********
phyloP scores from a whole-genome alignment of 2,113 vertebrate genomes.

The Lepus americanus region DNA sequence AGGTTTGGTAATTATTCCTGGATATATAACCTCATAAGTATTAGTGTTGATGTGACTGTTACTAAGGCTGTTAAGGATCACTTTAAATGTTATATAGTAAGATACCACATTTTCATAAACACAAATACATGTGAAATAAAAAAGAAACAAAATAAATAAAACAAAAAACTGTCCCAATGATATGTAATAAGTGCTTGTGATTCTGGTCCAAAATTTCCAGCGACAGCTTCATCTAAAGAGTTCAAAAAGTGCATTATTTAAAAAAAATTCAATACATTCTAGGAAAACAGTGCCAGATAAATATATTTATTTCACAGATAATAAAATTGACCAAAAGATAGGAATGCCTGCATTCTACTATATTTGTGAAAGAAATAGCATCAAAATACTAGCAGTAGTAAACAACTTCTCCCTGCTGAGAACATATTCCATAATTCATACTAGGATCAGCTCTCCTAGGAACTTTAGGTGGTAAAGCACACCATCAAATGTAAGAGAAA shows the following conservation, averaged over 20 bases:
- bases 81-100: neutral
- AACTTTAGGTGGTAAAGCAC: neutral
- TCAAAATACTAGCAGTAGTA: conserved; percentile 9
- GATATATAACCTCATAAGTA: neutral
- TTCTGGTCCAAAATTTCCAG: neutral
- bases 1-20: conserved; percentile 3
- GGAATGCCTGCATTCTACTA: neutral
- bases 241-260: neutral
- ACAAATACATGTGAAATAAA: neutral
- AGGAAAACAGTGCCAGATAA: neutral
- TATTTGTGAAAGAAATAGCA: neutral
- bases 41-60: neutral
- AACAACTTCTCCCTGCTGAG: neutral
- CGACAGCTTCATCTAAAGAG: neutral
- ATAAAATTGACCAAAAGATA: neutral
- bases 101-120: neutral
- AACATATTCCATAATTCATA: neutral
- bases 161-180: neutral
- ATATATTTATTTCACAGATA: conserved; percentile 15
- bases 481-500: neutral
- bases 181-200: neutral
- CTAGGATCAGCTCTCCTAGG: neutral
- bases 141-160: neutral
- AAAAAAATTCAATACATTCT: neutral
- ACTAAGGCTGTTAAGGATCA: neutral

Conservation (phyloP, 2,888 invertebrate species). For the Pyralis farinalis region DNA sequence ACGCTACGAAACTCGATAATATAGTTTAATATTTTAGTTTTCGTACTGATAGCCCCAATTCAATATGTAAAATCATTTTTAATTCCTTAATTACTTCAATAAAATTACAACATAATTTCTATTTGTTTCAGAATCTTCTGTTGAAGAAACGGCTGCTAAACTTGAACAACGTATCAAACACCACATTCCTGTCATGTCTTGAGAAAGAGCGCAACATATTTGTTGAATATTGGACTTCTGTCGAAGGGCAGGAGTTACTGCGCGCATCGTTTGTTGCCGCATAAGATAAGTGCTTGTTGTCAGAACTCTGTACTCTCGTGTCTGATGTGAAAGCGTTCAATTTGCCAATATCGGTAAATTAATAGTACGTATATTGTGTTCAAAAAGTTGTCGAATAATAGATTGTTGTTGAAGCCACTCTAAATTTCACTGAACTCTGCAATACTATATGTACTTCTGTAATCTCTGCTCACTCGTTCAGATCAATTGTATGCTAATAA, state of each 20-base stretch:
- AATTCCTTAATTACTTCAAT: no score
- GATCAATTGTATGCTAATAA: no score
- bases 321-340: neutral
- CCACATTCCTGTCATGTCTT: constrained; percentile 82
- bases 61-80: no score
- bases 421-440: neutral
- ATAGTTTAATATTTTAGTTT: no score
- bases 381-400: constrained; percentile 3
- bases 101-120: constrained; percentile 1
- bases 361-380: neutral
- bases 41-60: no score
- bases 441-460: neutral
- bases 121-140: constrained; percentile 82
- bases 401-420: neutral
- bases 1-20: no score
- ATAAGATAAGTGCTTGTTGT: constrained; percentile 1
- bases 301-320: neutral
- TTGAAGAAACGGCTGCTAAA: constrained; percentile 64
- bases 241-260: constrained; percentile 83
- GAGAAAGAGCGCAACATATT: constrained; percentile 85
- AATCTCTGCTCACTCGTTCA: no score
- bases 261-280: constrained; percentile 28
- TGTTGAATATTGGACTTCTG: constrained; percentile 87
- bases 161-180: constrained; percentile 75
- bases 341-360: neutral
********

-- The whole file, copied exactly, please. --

phyloP scores from a whole-genome alignment of 2,113 vertebrate genomes.

The Lepus americanus region DNA sequence AGGTTTGGTAATTATTCCTGGATATATAACCTCATAAGTATTAGTGTTGATGTGACTGTTACTAAGGCTGTTAAGGATCACTTTAAATGTTATATAGTAAGATACCACATTTTCATAAACACAAATACATGTGAAATAAAAAAGAAACAAAATAAATAAAACAAAAAACTGTCCCAATGATATGTAATAAGTGCTTGTGATTCTGGTCCAAAATTTCCAGCGACAGCTTCATCTAAAGAGTTCAAAAAGTGCATTATTTAAAAAAAATTCAATACATTCTAGGAAAACAGTGCCAGATAAATATATTTATTTCACAGATAATAAAATTGACCAAAAGATAGGAATGCCTGCATTCTACTATATTTGTGAAAGAAATAGCATCAAAATACTAGCAGTAGTAAACAACTTCTCCCTGCTGAGAACATATTCCATAATTCATACTAGGATCAGCTCTCCTAGGAACTTTAGGTGGTAAAGCACACCATCAAATGTAAGAGAAA shows the following conservation, averaged over 20 bases:
- bases 81-100: neutral
- AACTTTAGGTGGTAAAGCAC: neutral
- TCAAAATACTAGCAGTAGTA: conserved; percentile 9
- GATATATAACCTCATAAGTA: neutral
- TTCTGGTCCAAAATTTCCAG: neutral
- bases 1-20: conserved; percentile 3
- GGAATGCCTGCATTCTACTA: neutral
- bases 241-260: neutral
- ACAAATACATGTGAAATAAA: neutral
- AGGAAAACAGTGCCAGATAA: neutral
- TATTTGTGAAAGAAATAGCA: neutral
- bases 41-60: neutral
- AACAACTTCTCCCTGCTGAG: neutral
- CGACAGCTTCATCTAAAGAG: neutral
- ATAAAATTGACCAAAAGATA: neutral
- bases 101-120: neutral
- AACATATTCCATAATTCATA: neutral
- bases 161-180: neutral
- ATATATTTATTTCACAGATA: conserved; percentile 15
- bases 481-500: neutral
- bases 181-200: neutral
- CTAGGATCAGCTCTCCTAGG: neutral
- bases 141-160: neutral
- AAAAAAATTCAATACATTCT: neutral
- ACTAAGGCTGTTAAGGATCA: neutral

Conservation (phyloP, 2,888 invertebrate species). For the Pyralis farinalis region DNA sequence ACGCTACGAAACTCGATAATATAGTTTAATATTTTAGTTTTCGTACTGATAGCCCCAATTCAATATGTAAAATCATTTTTAATTCCTTAATTACTTCAATAAAATTACAACATAATTTCTATTTGTTTCAGAATCTTCTGTTGAAGAAACGGCTGCTAAACTTGAACAACGTATCAAACACCACATTCCTGTCATGTCTTGAGAAAGAGCGCAACATATTTGTTGAATATTGGACTTCTGTCGAAGGGCAGGAGTTACTGCGCGCATCGTTTGTTGCCGCATAAGATAAGTGCTTGTTGTCAGAACTCTGTACTCTCGTGTCTGATGTGAAAGCGTTCAATTTGCCAATATCGGTAAATTAATAGTACGTATATTGTGTTCAAAAAGTTGTCGAATAATAGATTGTTGTTGAAGCCACTCTAAATTTCACTGAACTCTGCAATACTATATGTACTTCTGTAATCTCTGCTCACTCGTTCAGATCAATTGTATGCTAATAA, state of each 20-base stretch:
- AATTCCTTAATTACTTCAAT: no score
- GATCAATTGTATGCTAATAA: no score
- bases 321-340: neutral
- CCACATTCCTGTCATGTCTT: constrained; percentile 82
- bases 61-80: no score
- bases 421-440: neutral
- ATAGTTTAATATTTTAGTTT: no score
- bases 381-400: constrained; percentile 3
- bases 101-120: constrained; percentile 1
- bases 361-380: neutral
- bases 41-60: no score
- bases 441-460: neutral
- bases 121-140: constrained; percentile 82
- bases 401-420: neutral
- bases 1-20: no score
- ATAAGATAAGTGCTTGTTGT: constrained; percentile 1
- bases 301-320: neutral
- TTGAAGAAACGGCTGCTAAA: constrained; percentile 64
- bases 241-260: constrained; percentile 83
- GAGAAAGAGCGCAACATATT: constrained; percentile 85
- AATCTCTGCTCACTCGTTCA: no score
- bases 261-280: constrained; percentile 28
- TGTTGAATATTGGACTTCTG: constrained; percentile 87
- bases 161-180: constrained; percentile 75
- bases 341-360: neutral